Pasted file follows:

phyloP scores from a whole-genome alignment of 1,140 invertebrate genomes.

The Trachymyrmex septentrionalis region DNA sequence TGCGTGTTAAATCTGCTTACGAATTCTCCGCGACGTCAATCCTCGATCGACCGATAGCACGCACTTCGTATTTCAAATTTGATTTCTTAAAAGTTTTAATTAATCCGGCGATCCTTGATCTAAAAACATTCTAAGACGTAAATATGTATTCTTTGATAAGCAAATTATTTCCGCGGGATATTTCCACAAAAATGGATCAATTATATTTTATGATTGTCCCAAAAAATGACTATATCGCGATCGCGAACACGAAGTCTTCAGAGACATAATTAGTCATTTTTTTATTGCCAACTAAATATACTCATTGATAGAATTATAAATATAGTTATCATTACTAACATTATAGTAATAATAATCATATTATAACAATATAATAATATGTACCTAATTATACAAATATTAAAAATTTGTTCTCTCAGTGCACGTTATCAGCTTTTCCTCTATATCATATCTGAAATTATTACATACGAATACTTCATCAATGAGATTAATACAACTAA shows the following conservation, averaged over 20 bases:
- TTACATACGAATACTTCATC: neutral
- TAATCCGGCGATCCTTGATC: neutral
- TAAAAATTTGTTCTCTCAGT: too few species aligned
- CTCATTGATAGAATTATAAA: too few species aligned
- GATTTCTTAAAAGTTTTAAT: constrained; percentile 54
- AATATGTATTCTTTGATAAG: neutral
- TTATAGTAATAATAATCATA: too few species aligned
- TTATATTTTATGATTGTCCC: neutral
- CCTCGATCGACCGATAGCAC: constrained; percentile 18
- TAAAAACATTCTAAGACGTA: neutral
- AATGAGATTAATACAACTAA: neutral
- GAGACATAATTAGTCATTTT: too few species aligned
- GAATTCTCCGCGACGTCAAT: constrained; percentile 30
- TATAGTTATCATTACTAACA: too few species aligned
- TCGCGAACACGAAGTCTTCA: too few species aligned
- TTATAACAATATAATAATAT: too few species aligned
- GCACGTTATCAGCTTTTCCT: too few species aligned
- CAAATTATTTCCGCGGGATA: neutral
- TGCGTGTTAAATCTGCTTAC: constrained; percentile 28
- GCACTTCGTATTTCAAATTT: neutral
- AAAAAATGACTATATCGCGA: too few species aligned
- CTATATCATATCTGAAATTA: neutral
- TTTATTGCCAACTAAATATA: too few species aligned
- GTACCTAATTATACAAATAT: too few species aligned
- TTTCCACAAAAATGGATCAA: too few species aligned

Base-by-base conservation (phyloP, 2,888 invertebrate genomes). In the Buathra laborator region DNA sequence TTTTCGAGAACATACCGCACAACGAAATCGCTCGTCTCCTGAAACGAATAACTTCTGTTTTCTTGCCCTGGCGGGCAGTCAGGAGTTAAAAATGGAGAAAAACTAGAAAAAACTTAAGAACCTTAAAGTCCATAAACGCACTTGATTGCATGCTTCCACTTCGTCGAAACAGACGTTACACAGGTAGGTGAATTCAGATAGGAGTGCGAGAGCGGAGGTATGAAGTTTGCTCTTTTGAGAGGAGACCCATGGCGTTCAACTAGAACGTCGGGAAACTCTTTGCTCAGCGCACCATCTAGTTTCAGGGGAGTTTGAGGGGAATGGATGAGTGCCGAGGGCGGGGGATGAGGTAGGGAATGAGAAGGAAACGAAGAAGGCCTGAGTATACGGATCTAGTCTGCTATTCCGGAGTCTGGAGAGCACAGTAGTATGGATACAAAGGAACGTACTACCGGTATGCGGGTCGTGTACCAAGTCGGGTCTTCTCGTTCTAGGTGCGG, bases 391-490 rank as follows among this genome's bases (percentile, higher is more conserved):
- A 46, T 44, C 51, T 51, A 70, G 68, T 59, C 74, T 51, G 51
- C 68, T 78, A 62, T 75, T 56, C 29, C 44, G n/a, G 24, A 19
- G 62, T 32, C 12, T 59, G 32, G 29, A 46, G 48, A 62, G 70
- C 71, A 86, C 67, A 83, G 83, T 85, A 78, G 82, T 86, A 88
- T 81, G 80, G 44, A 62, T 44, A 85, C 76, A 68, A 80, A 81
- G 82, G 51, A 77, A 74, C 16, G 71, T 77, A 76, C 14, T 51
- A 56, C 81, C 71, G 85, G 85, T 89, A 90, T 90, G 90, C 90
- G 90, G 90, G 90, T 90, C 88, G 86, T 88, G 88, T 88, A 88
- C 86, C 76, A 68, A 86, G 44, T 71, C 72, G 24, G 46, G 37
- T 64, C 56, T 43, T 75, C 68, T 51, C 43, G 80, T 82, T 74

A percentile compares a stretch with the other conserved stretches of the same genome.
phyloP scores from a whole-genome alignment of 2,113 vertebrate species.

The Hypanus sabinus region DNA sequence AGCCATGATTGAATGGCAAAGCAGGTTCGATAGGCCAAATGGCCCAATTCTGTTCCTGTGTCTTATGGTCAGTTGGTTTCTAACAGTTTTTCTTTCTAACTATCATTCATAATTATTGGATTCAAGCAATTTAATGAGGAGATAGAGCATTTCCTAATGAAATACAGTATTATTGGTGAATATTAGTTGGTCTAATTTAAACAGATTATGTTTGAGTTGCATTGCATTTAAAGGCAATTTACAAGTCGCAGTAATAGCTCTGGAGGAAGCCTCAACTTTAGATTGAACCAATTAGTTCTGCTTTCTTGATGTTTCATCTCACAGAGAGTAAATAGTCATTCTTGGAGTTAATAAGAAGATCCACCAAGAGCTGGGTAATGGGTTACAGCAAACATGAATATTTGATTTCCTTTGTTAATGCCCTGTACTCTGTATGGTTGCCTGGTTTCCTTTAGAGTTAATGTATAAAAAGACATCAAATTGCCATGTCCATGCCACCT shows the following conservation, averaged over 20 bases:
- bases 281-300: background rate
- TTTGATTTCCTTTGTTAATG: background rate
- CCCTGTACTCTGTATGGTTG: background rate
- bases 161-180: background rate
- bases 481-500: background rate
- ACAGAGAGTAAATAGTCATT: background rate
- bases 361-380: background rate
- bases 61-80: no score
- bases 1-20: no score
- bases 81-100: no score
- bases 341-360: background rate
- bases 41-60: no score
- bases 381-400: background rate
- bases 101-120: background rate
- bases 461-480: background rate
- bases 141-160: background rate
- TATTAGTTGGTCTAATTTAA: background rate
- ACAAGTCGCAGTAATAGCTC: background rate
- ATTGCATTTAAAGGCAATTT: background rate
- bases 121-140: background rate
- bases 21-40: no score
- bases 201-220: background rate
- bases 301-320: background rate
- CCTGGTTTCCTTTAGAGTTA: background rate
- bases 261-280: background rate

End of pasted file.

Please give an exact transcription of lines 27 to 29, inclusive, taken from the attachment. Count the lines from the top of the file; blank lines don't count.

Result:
- TTTCCACAAAAATGGATCAA: too few species aligned

Base-by-base conservation (phyloP, 2,888 invertebrate genomes). In the Buathra laborator region DNA sequence TTTTCGAGAACATACCGCACAACGAAATCGCTCGTCTCCTGAAACGAATAACTTCTGTTTTCTTGCCCTGGCGGGCAGTCAGGAGTTAAAAATGGAGAAAAACTAGAAAAAACTTAAGAACCTTAAAGTCCATAAACGCACTTGATTGCATGCTTCCACTTCGTCGAAACAGACGTTACACAGGTAGGTGAATTCAGATAGGAGTGCGAGAGCGGAGGTATGAAGTTTGCTCTTTTGAGAGGAGACCCATGGCGTTCAACTAGAACGTCGGGAAACTCTTTGCTCAGCGCACCATCTAGTTTCAGGGGAGTTTGAGGGGAATGGATGAGTGCCGAGGGCGGGGGATGAGGTAGGGAATGAGAAGGAAACGAAGAAGGCCTGAGTATACGGATCTAGTCTGCTATTCCGGAGTCTGGAGAGCACAGTAGTATGGATACAAAGGAACGTACTACCGGTATGCGGGTCGTGTACCAAGTCGGGTCTTCTCGTTCTAGGTGCGG, bases 391-490 rank as follows among this genome's bases (percentile, higher is more conserved):
- A 46, T 44, C 51, T 51, A 70, G 68, T 59, C 74, T 51, G 51